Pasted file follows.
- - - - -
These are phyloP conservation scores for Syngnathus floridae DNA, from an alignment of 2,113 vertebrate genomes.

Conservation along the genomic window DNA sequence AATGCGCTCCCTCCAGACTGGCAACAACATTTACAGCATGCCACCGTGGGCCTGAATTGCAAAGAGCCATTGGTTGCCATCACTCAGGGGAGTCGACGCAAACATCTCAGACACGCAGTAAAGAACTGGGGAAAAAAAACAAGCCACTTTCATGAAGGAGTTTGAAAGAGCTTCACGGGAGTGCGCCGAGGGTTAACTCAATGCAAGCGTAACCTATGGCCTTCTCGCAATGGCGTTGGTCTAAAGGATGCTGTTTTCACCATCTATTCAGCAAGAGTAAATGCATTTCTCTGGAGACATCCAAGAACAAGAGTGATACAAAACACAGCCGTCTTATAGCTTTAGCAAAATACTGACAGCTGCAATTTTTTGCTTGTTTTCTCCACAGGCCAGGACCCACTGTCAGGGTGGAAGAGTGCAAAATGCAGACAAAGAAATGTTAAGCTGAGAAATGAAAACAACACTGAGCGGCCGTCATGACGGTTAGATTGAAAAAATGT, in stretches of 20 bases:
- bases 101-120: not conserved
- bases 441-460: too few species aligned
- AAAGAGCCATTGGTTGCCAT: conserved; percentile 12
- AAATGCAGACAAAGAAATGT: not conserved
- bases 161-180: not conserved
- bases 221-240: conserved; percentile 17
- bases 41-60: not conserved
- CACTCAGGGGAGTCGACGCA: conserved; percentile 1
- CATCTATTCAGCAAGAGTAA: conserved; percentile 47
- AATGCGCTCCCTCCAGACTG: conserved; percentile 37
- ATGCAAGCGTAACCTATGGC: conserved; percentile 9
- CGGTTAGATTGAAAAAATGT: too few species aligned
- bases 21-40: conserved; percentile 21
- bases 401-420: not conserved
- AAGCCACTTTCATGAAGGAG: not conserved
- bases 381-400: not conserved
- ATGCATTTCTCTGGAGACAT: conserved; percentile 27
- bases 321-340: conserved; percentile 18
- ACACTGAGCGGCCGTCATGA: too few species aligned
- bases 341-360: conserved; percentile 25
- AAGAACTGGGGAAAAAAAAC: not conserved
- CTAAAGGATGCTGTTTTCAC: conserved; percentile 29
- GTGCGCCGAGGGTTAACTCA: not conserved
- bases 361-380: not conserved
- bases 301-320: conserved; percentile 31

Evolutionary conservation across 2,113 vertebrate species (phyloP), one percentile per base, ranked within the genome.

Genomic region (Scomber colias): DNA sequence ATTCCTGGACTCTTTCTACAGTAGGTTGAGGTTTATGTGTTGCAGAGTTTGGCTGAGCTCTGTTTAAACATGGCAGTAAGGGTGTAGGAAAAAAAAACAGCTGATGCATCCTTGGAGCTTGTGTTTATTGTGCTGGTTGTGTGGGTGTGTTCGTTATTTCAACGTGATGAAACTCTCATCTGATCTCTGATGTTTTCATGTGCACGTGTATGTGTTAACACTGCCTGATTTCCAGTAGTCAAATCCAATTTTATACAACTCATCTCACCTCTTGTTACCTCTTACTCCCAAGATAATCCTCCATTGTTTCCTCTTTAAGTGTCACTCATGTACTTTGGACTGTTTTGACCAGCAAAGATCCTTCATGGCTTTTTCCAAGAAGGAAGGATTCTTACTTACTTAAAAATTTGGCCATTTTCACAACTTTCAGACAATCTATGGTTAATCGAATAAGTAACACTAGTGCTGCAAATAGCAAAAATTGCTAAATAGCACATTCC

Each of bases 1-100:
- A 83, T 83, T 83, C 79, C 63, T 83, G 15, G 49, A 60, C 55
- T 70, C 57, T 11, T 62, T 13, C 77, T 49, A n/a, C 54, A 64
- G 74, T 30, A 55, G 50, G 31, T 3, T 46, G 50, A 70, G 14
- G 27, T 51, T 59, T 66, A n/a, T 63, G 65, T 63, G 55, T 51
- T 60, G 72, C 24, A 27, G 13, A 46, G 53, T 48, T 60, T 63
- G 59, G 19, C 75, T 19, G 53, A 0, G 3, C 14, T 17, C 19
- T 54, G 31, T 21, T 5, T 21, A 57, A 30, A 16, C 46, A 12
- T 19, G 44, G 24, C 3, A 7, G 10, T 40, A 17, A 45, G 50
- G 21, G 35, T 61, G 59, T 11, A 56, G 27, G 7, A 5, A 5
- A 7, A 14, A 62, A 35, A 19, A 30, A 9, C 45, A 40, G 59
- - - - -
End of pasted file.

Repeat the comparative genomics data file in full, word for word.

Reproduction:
These are phyloP conservation scores for Syngnathus floridae DNA, from an alignment of 2,113 vertebrate genomes.

Conservation along the genomic window DNA sequence AATGCGCTCCCTCCAGACTGGCAACAACATTTACAGCATGCCACCGTGGGCCTGAATTGCAAAGAGCCATTGGTTGCCATCACTCAGGGGAGTCGACGCAAACATCTCAGACACGCAGTAAAGAACTGGGGAAAAAAAACAAGCCACTTTCATGAAGGAGTTTGAAAGAGCTTCACGGGAGTGCGCCGAGGGTTAACTCAATGCAAGCGTAACCTATGGCCTTCTCGCAATGGCGTTGGTCTAAAGGATGCTGTTTTCACCATCTATTCAGCAAGAGTAAATGCATTTCTCTGGAGACATCCAAGAACAAGAGTGATACAAAACACAGCCGTCTTATAGCTTTAGCAAAATACTGACAGCTGCAATTTTTTGCTTGTTTTCTCCACAGGCCAGGACCCACTGTCAGGGTGGAAGAGTGCAAAATGCAGACAAAGAAATGTTAAGCTGAGAAATGAAAACAACACTGAGCGGCCGTCATGACGGTTAGATTGAAAAAATGT, in stretches of 20 bases:
- bases 101-120: not conserved
- bases 441-460: too few species aligned
- AAAGAGCCATTGGTTGCCAT: conserved; percentile 12
- AAATGCAGACAAAGAAATGT: not conserved
- bases 161-180: not conserved
- bases 221-240: conserved; percentile 17
- bases 41-60: not conserved
- CACTCAGGGGAGTCGACGCA: conserved; percentile 1
- CATCTATTCAGCAAGAGTAA: conserved; percentile 47
- AATGCGCTCCCTCCAGACTG: conserved; percentile 37
- ATGCAAGCGTAACCTATGGC: conserved; percentile 9
- CGGTTAGATTGAAAAAATGT: too few species aligned
- bases 21-40: conserved; percentile 21
- bases 401-420: not conserved
- AAGCCACTTTCATGAAGGAG: not conserved
- bases 381-400: not conserved
- ATGCATTTCTCTGGAGACAT: conserved; percentile 27
- bases 321-340: conserved; percentile 18
- ACACTGAGCGGCCGTCATGA: too few species aligned
- bases 341-360: conserved; percentile 25
- AAGAACTGGGGAAAAAAAAC: not conserved
- CTAAAGGATGCTGTTTTCAC: conserved; percentile 29
- GTGCGCCGAGGGTTAACTCA: not conserved
- bases 361-380: not conserved
- bases 301-320: conserved; percentile 31

Evolutionary conservation across 2,113 vertebrate species (phyloP), one percentile per base, ranked within the genome.

Genomic region (Scomber colias): DNA sequence ATTCCTGGACTCTTTCTACAGTAGGTTGAGGTTTATGTGTTGCAGAGTTTGGCTGAGCTCTGTTTAAACATGGCAGTAAGGGTGTAGGAAAAAAAAACAGCTGATGCATCCTTGGAGCTTGTGTTTATTGTGCTGGTTGTGTGGGTGTGTTCGTTATTTCAACGTGATGAAACTCTCATCTGATCTCTGATGTTTTCATGTGCACGTGTATGTGTTAACACTGCCTGATTTCCAGTAGTCAAATCCAATTTTATACAACTCATCTCACCTCTTGTTACCTCTTACTCCCAAGATAATCCTCCATTGTTTCCTCTTTAAGTGTCACTCATGTACTTTGGACTGTTTTGACCAGCAAAGATCCTTCATGGCTTTTTCCAAGAAGGAAGGATTCTTACTTACTTAAAAATTTGGCCATTTTCACAACTTTCAGACAATCTATGGTTAATCGAATAAGTAACACTAGTGCTGCAAATAGCAAAAATTGCTAAATAGCACATTCC

Each of bases 1-100:
- A 83, T 83, T 83, C 79, C 63, T 83, G 15, G 49, A 60, C 55
- T 70, C 57, T 11, T 62, T 13, C 77, T 49, A n/a, C 54, A 64
- G 74, T 30, A 55, G 50, G 31, T 3, T 46, G 50, A 70, G 14
- G 27, T 51, T 59, T 66, A n/a, T 63, G 65, T 63, G 55, T 51
- T 60, G 72, C 24, A 27, G 13, A 46, G 53, T 48, T 60, T 63
- G 59, G 19, C 75, T 19, G 53, A 0, G 3, C 14, T 17, C 19
- T 54, G 31, T 21, T 5, T 21, A 57, A 30, A 16, C 46, A 12
- T 19, G 44, G 24, C 3, A 7, G 10, T 40, A 17, A 45, G 50
- G 21, G 35, T 61, G 59, T 11, A 56, G 27, G 7, A 5, A 5
- A 7, A 14, A 62, A 35, A 19, A 30, A 9, C 45, A 40, G 59